CHEROKEE CO., S.C. (WSPA) – The coroner is speaking out after three people died in an eight-car pile-up on I-85 in Cherokee County on Thursday.
“We are the first county on I-85 as you come into South Carolina,” Cherokee County Coroner Dennis Fowler said. “What kind of welcome mat do we have?”
Three people, who were passing through Cherokee County by way of I-85, were killed in a construction zone–more specifically, in what the South Carolina Department of Transportation calls “the chute.”
Sadly, this is not the first time something like this has happened.
“Do we put a sign out there that says, ‘Welcome to South Carolina?’ Do we put a sign at the bottom that says, ‘Enter at your own risk?’ I don’t think so,” Fowler said.
Coroner Dennis Fowler said, so far, there have been six fatalities on I-85 in Cherokee County since the chute was implemented as part of the I-85 widening project. All of those deaths, he said, probably could’ve been prevented.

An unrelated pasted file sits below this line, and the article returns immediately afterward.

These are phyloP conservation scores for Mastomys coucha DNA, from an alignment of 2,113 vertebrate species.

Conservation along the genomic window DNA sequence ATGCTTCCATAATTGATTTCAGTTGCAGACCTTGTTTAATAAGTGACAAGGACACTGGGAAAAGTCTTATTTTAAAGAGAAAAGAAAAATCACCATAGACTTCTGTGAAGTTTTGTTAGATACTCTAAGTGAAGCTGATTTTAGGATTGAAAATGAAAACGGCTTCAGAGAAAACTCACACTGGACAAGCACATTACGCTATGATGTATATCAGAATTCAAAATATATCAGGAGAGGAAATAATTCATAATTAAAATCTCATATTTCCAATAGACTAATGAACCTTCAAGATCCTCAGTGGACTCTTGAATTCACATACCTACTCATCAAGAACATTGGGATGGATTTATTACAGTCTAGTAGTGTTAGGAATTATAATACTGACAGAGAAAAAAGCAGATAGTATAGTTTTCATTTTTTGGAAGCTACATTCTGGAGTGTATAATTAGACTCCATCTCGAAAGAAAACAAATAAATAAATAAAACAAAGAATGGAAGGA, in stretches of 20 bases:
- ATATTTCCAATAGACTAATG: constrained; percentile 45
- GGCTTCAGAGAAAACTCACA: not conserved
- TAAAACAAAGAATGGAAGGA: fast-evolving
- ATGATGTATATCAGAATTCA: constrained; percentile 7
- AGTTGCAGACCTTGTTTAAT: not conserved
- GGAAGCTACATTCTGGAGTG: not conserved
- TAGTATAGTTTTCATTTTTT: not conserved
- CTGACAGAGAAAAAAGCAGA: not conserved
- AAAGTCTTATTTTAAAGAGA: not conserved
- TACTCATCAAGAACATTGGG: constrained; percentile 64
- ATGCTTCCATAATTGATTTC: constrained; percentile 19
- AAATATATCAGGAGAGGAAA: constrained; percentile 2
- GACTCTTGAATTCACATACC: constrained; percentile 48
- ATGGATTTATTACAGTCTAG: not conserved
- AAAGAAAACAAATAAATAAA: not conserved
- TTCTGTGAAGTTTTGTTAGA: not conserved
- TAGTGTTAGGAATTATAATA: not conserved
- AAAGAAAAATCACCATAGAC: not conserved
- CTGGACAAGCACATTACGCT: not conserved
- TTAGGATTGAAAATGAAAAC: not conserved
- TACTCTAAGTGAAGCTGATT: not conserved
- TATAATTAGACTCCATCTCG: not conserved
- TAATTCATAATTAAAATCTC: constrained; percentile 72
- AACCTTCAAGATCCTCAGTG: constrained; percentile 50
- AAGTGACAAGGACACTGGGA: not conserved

“I realize that there’s a need for the construction. There’s an absolute need for a third lane in the north and southbound lanes; but how many deaths do we have to have before we sacrifice the construction for those deaths?”
Fowler said the chute, which was recently extended, is not safe but, instead, a hazardous mess; and he wants to see some change.
“I think it’s a death trap, an absolute death trap of a concrete maze,” he said. “I am not a traffic engineer, but I don’t think you have to be a traffic engineer to figure out this does not work.”